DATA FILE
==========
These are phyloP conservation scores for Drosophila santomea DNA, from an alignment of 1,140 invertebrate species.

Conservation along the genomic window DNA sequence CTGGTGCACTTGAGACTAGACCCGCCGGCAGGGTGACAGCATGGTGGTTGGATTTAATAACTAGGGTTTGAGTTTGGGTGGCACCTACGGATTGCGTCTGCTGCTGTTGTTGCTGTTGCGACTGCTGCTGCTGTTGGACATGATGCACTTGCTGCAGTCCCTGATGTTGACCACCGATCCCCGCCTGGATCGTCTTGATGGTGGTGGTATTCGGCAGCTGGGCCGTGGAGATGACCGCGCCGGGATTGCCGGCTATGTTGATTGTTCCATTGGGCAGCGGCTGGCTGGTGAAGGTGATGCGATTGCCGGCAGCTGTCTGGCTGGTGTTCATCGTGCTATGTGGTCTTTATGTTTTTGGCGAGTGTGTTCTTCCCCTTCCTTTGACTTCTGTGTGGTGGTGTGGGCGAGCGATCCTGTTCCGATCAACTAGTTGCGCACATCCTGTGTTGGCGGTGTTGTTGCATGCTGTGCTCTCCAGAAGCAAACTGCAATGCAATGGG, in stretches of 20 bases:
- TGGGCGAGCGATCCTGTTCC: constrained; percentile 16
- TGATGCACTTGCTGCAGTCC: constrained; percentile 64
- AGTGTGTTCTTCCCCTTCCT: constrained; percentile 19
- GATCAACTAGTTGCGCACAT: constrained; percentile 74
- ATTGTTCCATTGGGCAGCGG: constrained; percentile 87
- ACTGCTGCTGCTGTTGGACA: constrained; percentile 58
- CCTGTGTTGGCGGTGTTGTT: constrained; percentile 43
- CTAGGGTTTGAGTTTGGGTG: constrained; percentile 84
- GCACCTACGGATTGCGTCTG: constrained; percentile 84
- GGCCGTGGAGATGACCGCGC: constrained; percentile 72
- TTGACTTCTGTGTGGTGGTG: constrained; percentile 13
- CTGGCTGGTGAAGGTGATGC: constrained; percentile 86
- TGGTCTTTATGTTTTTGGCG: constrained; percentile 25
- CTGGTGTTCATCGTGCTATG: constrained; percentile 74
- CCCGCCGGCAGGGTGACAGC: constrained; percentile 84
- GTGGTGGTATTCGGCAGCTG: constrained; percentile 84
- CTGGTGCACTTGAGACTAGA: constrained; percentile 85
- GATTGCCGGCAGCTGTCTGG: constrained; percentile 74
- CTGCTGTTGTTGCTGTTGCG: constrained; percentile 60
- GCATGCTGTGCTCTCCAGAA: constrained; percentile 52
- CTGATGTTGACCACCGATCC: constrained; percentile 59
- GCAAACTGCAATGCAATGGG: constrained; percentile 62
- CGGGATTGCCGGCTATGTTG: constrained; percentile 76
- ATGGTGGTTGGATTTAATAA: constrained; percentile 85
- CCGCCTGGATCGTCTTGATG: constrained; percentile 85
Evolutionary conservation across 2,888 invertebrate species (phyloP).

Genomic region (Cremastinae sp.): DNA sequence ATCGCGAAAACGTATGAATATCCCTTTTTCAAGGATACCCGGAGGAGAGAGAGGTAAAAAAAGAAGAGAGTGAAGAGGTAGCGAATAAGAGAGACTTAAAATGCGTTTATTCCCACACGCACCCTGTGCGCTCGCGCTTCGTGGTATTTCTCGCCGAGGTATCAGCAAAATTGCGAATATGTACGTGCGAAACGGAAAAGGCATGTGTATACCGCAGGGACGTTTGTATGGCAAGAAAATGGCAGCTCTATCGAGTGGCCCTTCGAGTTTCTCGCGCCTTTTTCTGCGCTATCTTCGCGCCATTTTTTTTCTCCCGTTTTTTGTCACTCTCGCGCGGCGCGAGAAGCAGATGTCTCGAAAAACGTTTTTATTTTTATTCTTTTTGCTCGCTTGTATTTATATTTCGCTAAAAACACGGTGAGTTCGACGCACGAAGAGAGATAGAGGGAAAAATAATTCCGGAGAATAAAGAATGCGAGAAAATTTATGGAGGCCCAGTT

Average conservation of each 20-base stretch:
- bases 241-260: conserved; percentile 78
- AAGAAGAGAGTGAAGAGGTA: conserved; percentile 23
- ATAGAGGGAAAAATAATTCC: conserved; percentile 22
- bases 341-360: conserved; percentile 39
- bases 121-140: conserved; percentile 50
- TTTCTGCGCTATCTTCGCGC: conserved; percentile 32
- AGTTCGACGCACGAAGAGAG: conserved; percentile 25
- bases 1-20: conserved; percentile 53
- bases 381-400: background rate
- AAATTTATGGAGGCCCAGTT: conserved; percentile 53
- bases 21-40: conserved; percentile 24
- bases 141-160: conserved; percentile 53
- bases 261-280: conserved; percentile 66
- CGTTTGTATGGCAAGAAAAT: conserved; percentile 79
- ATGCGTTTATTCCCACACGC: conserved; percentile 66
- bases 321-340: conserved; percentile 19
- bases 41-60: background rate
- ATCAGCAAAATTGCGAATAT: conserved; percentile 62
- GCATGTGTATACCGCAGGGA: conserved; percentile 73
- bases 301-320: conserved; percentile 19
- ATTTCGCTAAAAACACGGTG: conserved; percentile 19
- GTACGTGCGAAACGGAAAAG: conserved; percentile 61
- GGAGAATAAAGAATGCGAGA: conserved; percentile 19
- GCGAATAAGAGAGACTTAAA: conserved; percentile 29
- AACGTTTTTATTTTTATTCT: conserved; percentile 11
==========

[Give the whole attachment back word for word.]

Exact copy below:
These are phyloP conservation scores for Drosophila santomea DNA, from an alignment of 1,140 invertebrate species.

Conservation along the genomic window DNA sequence CTGGTGCACTTGAGACTAGACCCGCCGGCAGGGTGACAGCATGGTGGTTGGATTTAATAACTAGGGTTTGAGTTTGGGTGGCACCTACGGATTGCGTCTGCTGCTGTTGTTGCTGTTGCGACTGCTGCTGCTGTTGGACATGATGCACTTGCTGCAGTCCCTGATGTTGACCACCGATCCCCGCCTGGATCGTCTTGATGGTGGTGGTATTCGGCAGCTGGGCCGTGGAGATGACCGCGCCGGGATTGCCGGCTATGTTGATTGTTCCATTGGGCAGCGGCTGGCTGGTGAAGGTGATGCGATTGCCGGCAGCTGTCTGGCTGGTGTTCATCGTGCTATGTGGTCTTTATGTTTTTGGCGAGTGTGTTCTTCCCCTTCCTTTGACTTCTGTGTGGTGGTGTGGGCGAGCGATCCTGTTCCGATCAACTAGTTGCGCACATCCTGTGTTGGCGGTGTTGTTGCATGCTGTGCTCTCCAGAAGCAAACTGCAATGCAATGGG, in stretches of 20 bases:
- TGGGCGAGCGATCCTGTTCC: constrained; percentile 16
- TGATGCACTTGCTGCAGTCC: constrained; percentile 64
- AGTGTGTTCTTCCCCTTCCT: constrained; percentile 19
- GATCAACTAGTTGCGCACAT: constrained; percentile 74
- ATTGTTCCATTGGGCAGCGG: constrained; percentile 87
- ACTGCTGCTGCTGTTGGACA: constrained; percentile 58
- CCTGTGTTGGCGGTGTTGTT: constrained; percentile 43
- CTAGGGTTTGAGTTTGGGTG: constrained; percentile 84
- GCACCTACGGATTGCGTCTG: constrained; percentile 84
- GGCCGTGGAGATGACCGCGC: constrained; percentile 72
- TTGACTTCTGTGTGGTGGTG: constrained; percentile 13
- CTGGCTGGTGAAGGTGATGC: constrained; percentile 86
- TGGTCTTTATGTTTTTGGCG: constrained; percentile 25
- CTGGTGTTCATCGTGCTATG: constrained; percentile 74
- CCCGCCGGCAGGGTGACAGC: constrained; percentile 84
- GTGGTGGTATTCGGCAGCTG: constrained; percentile 84
- CTGGTGCACTTGAGACTAGA: constrained; percentile 85
- GATTGCCGGCAGCTGTCTGG: constrained; percentile 74
- CTGCTGTTGTTGCTGTTGCG: constrained; percentile 60
- GCATGCTGTGCTCTCCAGAA: constrained; percentile 52
- CTGATGTTGACCACCGATCC: constrained; percentile 59
- GCAAACTGCAATGCAATGGG: constrained; percentile 62
- CGGGATTGCCGGCTATGTTG: constrained; percentile 76
- ATGGTGGTTGGATTTAATAA: constrained; percentile 85
- CCGCCTGGATCGTCTTGATG: constrained; percentile 85
Evolutionary conservation across 2,888 invertebrate species (phyloP).

Genomic region (Cremastinae sp.): DNA sequence ATCGCGAAAACGTATGAATATCCCTTTTTCAAGGATACCCGGAGGAGAGAGAGGTAAAAAAAGAAGAGAGTGAAGAGGTAGCGAATAAGAGAGACTTAAAATGCGTTTATTCCCACACGCACCCTGTGCGCTCGCGCTTCGTGGTATTTCTCGCCGAGGTATCAGCAAAATTGCGAATATGTACGTGCGAAACGGAAAAGGCATGTGTATACCGCAGGGACGTTTGTATGGCAAGAAAATGGCAGCTCTATCGAGTGGCCCTTCGAGTTTCTCGCGCCTTTTTCTGCGCTATCTTCGCGCCATTTTTTTTCTCCCGTTTTTTGTCACTCTCGCGCGGCGCGAGAAGCAGATGTCTCGAAAAACGTTTTTATTTTTATTCTTTTTGCTCGCTTGTATTTATATTTCGCTAAAAACACGGTGAGTTCGACGCACGAAGAGAGATAGAGGGAAAAATAATTCCGGAGAATAAAGAATGCGAGAAAATTTATGGAGGCCCAGTT

Average conservation of each 20-base stretch:
- bases 241-260: conserved; percentile 78
- AAGAAGAGAGTGAAGAGGTA: conserved; percentile 23
- ATAGAGGGAAAAATAATTCC: conserved; percentile 22
- bases 341-360: conserved; percentile 39
- bases 121-140: conserved; percentile 50
- TTTCTGCGCTATCTTCGCGC: conserved; percentile 32
- AGTTCGACGCACGAAGAGAG: conserved; percentile 25
- bases 1-20: conserved; percentile 53
- bases 381-400: background rate
- AAATTTATGGAGGCCCAGTT: conserved; percentile 53
- bases 21-40: conserved; percentile 24
- bases 141-160: conserved; percentile 53
- bases 261-280: conserved; percentile 66
- CGTTTGTATGGCAAGAAAAT: conserved; percentile 79
- ATGCGTTTATTCCCACACGC: conserved; percentile 66
- bases 321-340: conserved; percentile 19
- bases 41-60: background rate
- ATCAGCAAAATTGCGAATAT: conserved; percentile 62
- GCATGTGTATACCGCAGGGA: conserved; percentile 73
- bases 301-320: conserved; percentile 19
- ATTTCGCTAAAAACACGGTG: conserved; percentile 19
- GTACGTGCGAAACGGAAAAG: conserved; percentile 61
- GGAGAATAAAGAATGCGAGA: conserved; percentile 19
- GCGAATAAGAGAGACTTAAA: conserved; percentile 29
- AACGTTTTTATTTTTATTCT: conserved; percentile 11